In the age of Alternate Facts and Fake News, Fundamatics thought it would be interesting to devote an issue to Folklore and Mythology. This is not an attempt at being flippant but to an honest effort to bring together a collection of diverse stories from various parts of the country. Folklore is how a People imagine their past and themselves. Folk tales become icons of cultures, and in turn, cultures get manufactured around these tales. The tales are told in various art forms – storytelling, singing, theatre, paintings, sculpture and handicraft – and in turn these art forms shape the tales. We are constrained here to limit ourselves to the written word but the written word is no mean instrument – as we shall see* (hum dekhenge ).
Mallika Iyer narrates how mythology was used as an instrument of revolt against the British during the freedom movement. The colonial rulers sought to clamp down on dissent by bringing in the Dramatic Performances Act 1876, which has survived Independence and is being used as in the past – at the whims and fancies of the powers that be. Arnapurna Rath introduces us to Nabagunjara and Patachitra of Odisha and its possible links to Munda tribes and an ecological consciousness. Ganesha and Saraswati, the two deities of Knowledge familiar to all of us, are joined by a third divine being, Hayagriva. Kanakavalli Santhanam tells us the story of ‘two danavas by the name Madhu and Kaitabha, who were embodiments of the qualities of tamas and rajas’, and how they stole the four Vedas. Hayagriva retrieves the Vedas from these danavas and restores them to Brahma so that he can recreate the Universe. A tale of hope for the present, considering that Hayagriva resides in the NorthEast. In Bengal, the retelling of events of Ashura and the martyrdom of Imam Husain has taken the form of folksongs and epics and produced a genre of music and poetry called jungnama. Sreejata Paul gives us a glimpse of the cultural aspect of the mythologies woven around a historical event. Finally, the master story-teller and whisperer of hope, Sherline Pimenta narrates the story of how the Gulmohur tree came to have red blossoms.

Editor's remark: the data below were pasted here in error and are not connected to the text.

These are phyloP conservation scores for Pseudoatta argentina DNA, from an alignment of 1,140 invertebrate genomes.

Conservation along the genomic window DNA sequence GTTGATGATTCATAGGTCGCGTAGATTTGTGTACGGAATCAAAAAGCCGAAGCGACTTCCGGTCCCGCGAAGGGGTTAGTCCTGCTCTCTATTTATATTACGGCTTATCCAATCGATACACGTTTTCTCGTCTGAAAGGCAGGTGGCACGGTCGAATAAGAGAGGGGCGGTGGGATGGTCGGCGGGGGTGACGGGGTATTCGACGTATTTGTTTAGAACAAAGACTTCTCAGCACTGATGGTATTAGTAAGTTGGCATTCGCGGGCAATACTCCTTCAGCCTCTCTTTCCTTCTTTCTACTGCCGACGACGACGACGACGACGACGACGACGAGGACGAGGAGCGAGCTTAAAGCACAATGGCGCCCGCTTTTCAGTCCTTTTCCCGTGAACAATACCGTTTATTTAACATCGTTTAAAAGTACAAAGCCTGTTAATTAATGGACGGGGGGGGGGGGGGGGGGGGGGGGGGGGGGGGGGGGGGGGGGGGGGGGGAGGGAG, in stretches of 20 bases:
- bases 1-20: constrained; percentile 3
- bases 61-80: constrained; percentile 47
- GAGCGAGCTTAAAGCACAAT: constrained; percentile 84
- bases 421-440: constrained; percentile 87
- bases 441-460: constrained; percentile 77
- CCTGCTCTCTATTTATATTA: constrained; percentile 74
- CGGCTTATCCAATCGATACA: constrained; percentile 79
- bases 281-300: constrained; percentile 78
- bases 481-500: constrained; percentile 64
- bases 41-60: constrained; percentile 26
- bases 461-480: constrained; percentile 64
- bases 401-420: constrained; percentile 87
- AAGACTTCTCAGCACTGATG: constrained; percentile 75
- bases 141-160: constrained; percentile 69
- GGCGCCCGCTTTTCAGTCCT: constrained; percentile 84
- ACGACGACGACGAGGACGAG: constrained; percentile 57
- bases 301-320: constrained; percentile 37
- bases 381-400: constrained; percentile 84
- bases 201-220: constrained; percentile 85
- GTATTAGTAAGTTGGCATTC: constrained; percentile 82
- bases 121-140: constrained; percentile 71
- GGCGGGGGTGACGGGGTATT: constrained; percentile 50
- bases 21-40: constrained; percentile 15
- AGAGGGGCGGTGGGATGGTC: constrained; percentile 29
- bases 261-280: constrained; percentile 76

An issue devoted to Indian Mythology today would not be complete without input from Devdutt Pattanaik. We are fortunate that he agreed to respond to queries from the editorial team on your behalf. We hope you will find his replies and comments illuminating, as we did.
We are grateful to the authors for their contributions that capture the diversity of folklores in our land. Please let us have your feedback.
In Conversation with Devdutt Pattanaik BY Queen Bee
Renowned Indian mythologist, speaker, illustrator and author, Devdutt Pattanaik known for his prolific writing on sacred lore, legends and folklore tackles questions from Queenbee.
Introduces the Nabagunjara and Patachitra of Odisha and its possible links to Munda tribes and an ecological consciousness.
Storytellers: The Tribe of the Hope Whisperers written BY Sherline Pimenta
A mesmerizing story in folklore tradition about how the once pristine white blossoms of the Gulmohar tree took on their red and orange hue.
Mythology’s Hand in History BY Mallika Iyer
Narrates how mythology was used as an instrument of revolt against the British during the freedom movement.
The Afterlives of Karbala in Bengal BY Sreejata Paul
Unearths the lesser-known but the vibrant performative tradition of Karbala narratives that thrived in Bengal during the 19th century.
Hayagriva – The Bestower of Knowledge BY Kanakavalli Santhanam
Tells us the story of two danavas by the name Madhu and Kaitabha, who were the embodiment of the qualities of tamas and rajas’, and how they stole the four Vedas.